# What do functions do to paths?

Let’s say we have a function $f : A \rightarrow B$, and also $x, y : A$, from which we can form the type $x=_Ay$. If we have a witness of this equality, i.e. a path, what should our function do to it? Intuitively, we would like to be able to say that we can create a witness for $f(x) =_B f(y)$ i.e. applying the same function to both sides of an equality should take you to another equality. Or in other words, functions should be truth-preserving. Another way of thinking about it is that functions should be continuous: they preserve paths. Using path induction, we can show that this is indeed the case.

Slightly more complicated is the case where we have a dependent function $f : \prod_{x : A}B(x)$ for a type family $B : A \rightarrow \mathcal U$. The problem is that even if $p : x=_A y$, the types $B(x)$ and $B(y)$ can still be different. Luckily, the path $p : x=_Ay$ can give us a function $p_*: B(x) \rightarrow B(y)$. This is called the transport of the path $p$. If we need to specify $B$ explicitly, we may also write this as $\mathsf{transport}^B(p, -) : B(x) \rightarrow B(y)$.

Notice that we can also look at $p_*^{-1} : B(y) \rightarrow B(x)$. Thinking about types as propositions, it would make sense to say that together, these show that $B(x)$ is equivalent to $B(y)$. This ends up being right in this case! But we need to also specify what properties the paths should have in an equivalence, which will require the notion of a homotopy, which will come later!

So from a topological point of view, what is going on here? Something to do with fibrations, which are apparently a generalization of a fiber bundle. According to Hatcher, it’s a map which has the homotopy lifting property with respect to all spaces. I assume that Lemma 2.3.2 is essentially this property. I really want to wrap my head around this, some I’m going to dive into a specific example: the Hopf fibration.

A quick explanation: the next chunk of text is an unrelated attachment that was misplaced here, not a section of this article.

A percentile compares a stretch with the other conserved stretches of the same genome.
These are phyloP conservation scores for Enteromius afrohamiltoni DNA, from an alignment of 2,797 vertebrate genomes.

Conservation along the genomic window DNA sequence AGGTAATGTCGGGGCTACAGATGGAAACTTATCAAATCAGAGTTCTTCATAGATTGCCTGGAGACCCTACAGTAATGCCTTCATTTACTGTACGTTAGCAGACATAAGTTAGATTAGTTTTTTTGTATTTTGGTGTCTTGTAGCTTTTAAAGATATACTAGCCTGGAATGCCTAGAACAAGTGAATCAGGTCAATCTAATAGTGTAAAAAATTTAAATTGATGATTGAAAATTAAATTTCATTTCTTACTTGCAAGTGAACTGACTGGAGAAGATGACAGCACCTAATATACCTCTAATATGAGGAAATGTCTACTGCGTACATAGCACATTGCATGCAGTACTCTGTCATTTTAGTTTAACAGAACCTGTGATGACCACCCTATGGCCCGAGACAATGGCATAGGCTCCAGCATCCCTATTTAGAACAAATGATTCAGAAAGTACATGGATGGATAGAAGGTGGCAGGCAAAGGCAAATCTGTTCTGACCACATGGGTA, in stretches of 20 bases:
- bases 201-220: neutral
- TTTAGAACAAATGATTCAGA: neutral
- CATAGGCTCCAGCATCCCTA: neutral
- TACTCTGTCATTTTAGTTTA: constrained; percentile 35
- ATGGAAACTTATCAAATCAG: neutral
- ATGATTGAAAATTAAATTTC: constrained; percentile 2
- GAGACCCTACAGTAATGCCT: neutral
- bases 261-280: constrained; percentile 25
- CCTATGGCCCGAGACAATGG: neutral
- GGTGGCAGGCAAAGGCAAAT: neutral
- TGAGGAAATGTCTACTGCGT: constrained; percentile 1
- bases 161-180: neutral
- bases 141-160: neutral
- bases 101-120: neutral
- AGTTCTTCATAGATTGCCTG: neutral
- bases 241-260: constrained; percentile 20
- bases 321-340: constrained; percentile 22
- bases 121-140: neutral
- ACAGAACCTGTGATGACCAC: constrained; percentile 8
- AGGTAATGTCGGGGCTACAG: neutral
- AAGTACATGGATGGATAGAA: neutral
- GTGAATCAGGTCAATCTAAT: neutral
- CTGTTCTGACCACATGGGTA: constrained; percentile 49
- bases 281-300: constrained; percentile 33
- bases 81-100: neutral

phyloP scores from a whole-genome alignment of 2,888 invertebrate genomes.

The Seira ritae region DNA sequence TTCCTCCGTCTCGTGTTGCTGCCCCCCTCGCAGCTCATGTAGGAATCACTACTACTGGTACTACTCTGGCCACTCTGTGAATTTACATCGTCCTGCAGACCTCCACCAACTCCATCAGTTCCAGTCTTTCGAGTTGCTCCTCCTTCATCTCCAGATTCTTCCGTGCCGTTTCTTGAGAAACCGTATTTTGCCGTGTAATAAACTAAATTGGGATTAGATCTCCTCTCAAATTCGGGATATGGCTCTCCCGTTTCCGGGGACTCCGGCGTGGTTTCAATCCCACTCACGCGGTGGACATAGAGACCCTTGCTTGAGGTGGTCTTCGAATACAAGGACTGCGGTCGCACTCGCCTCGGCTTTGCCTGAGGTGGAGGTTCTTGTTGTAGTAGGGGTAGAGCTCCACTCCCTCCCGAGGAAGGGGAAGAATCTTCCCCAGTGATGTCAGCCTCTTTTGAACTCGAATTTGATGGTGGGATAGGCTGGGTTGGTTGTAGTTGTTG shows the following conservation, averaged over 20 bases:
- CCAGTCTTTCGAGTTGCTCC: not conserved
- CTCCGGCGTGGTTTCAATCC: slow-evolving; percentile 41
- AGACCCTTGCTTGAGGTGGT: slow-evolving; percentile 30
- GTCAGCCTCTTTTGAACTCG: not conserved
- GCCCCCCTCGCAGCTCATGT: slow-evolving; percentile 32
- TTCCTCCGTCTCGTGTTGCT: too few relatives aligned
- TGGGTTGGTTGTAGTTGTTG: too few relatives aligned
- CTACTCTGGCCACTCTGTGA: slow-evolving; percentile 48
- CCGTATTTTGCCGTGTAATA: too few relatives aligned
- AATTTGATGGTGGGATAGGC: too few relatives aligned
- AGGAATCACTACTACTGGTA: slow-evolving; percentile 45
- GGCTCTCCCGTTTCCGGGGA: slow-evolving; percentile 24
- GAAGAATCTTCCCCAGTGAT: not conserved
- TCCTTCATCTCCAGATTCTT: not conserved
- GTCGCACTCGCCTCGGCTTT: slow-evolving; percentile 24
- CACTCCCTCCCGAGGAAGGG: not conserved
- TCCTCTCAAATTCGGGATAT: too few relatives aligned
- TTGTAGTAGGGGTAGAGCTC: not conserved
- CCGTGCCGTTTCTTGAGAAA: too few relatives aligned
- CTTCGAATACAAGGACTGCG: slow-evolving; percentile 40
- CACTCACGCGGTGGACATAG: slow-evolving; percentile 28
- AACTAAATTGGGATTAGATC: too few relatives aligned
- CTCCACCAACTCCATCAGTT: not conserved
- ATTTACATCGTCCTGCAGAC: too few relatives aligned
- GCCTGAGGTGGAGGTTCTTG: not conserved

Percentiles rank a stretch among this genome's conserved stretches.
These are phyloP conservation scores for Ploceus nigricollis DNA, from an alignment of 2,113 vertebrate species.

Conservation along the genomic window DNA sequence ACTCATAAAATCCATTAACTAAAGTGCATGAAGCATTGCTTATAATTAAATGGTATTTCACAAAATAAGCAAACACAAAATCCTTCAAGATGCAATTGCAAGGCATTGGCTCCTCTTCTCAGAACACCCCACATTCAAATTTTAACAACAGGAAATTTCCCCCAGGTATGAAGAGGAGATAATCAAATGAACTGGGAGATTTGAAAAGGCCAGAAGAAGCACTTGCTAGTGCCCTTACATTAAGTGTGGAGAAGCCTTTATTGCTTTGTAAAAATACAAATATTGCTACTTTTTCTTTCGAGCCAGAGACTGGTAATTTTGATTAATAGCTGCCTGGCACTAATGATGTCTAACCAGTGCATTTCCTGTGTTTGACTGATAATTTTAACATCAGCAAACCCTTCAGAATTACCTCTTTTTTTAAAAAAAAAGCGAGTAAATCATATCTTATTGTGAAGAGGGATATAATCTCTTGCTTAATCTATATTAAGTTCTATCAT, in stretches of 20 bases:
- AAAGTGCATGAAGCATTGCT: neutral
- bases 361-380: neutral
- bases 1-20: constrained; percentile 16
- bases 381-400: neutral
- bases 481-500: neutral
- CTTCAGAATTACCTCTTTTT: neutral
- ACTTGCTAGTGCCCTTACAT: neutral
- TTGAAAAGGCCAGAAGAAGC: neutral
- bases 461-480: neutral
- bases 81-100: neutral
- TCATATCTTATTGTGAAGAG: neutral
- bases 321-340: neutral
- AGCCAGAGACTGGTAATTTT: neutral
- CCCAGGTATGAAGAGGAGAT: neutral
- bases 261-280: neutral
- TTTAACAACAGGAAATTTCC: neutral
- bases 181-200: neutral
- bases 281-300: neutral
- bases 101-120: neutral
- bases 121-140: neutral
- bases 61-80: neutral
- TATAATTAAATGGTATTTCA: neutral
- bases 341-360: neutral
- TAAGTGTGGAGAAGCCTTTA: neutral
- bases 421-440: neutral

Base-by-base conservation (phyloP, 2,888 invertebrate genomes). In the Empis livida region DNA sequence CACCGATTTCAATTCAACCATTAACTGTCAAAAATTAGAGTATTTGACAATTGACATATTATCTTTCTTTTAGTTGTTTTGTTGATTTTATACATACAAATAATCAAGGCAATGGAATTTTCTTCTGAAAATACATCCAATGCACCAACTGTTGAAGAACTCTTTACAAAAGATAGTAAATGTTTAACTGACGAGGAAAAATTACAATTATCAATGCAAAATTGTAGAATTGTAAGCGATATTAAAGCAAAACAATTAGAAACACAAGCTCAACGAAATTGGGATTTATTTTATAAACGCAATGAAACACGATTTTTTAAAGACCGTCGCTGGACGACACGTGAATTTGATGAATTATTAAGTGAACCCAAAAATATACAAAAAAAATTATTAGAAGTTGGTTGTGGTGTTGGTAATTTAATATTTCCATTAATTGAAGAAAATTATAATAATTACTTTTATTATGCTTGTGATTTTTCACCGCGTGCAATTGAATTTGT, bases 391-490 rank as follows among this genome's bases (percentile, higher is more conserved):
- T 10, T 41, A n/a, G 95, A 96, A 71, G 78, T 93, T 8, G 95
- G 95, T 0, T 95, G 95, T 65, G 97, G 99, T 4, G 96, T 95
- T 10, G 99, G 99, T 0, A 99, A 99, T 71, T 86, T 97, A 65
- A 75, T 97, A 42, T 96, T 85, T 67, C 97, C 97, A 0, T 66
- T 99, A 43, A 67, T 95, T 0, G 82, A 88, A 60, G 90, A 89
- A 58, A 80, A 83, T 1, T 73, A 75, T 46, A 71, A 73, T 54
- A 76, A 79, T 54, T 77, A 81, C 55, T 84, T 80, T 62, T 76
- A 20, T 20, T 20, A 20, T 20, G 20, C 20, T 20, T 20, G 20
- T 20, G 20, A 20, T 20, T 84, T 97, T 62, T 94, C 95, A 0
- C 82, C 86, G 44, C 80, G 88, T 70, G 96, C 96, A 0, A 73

oooh pretty..

The idea is that we can describe a 3-sphere in terms of circles and a sphere. Every point on the sphere corresponds to a circle. The video gives a good sense of what this correspondence is like, but how does this match with a 3-sphere? Well each of these circles is a circle on the 3-sphere. Locally, it just looks like the product space of $S_1$ and $S_2$, but its global structure is different. The circles are the “fibers” and the sphere is the “bundle” of the fiber bundle. The map $p : S_3 \rightarrow S_2$ is the fibration. Ah! So when we say that the type family $P : A \rightarrow \mathcal U$ is a fibration  with base space $A$, we mean that we can think of $P(x)$ as the fibers, with the total space $\sum_{x:A}P(x)$. The fibration itself is then $\mathsf{pr_1} : \sum_{x:A}P(x) \rightarrow A$. So for the Hopf fibration, $A$ would be the sphere, and $P : A \rightarrow \mathcal U$ would be the map taking each point of the sphere to a circle. The collection of all these circles is $\sum_{x:A}P(x)$, which we can map back down to the sphere with the first projection map. It’s starting to make sense!

To really be a fibration, we need it to have the Path Lifting property. If we have a path $p: x=y$ in the base space $A$, and a point in the fiber above the starting point $x$, i.e. $u : P(x)$, then we can lift $p$ to a path in the total space starting at $u$. It’s probably good to note that this is a constructive proof in HoTT.

Another term that I needed to look up was section. A dependent function $f : \prod_{x:A}P(x)$ is called the section of the fibration $P$. Basically, it’s just giving you a map from the base space to the total space – so a section will give you a collection of particular points from each fiber. Like a cross-section!

Anyway, we still need to show how to apply a dependent function. Our function $f:\prod_{x:A}P(X)$ is a section of $P$. Ideally, we want this to lift a path $p: x=y$ up to a path in the total space. To make sure that this happens, we will use the transport function to lift the path up, and then specify a path in $P(y)$ which connects the end of the transported path to the correct point. The function that specifies this path in $P(y)$ from our function $f$ is called $\mathsf{apd}_f : \prod_{p: x=y}\left(p_*(f(x)) =_{P(y)} f(y)\right)$. While this function has a different type from ap, it satisfies the expected consistency relations with it.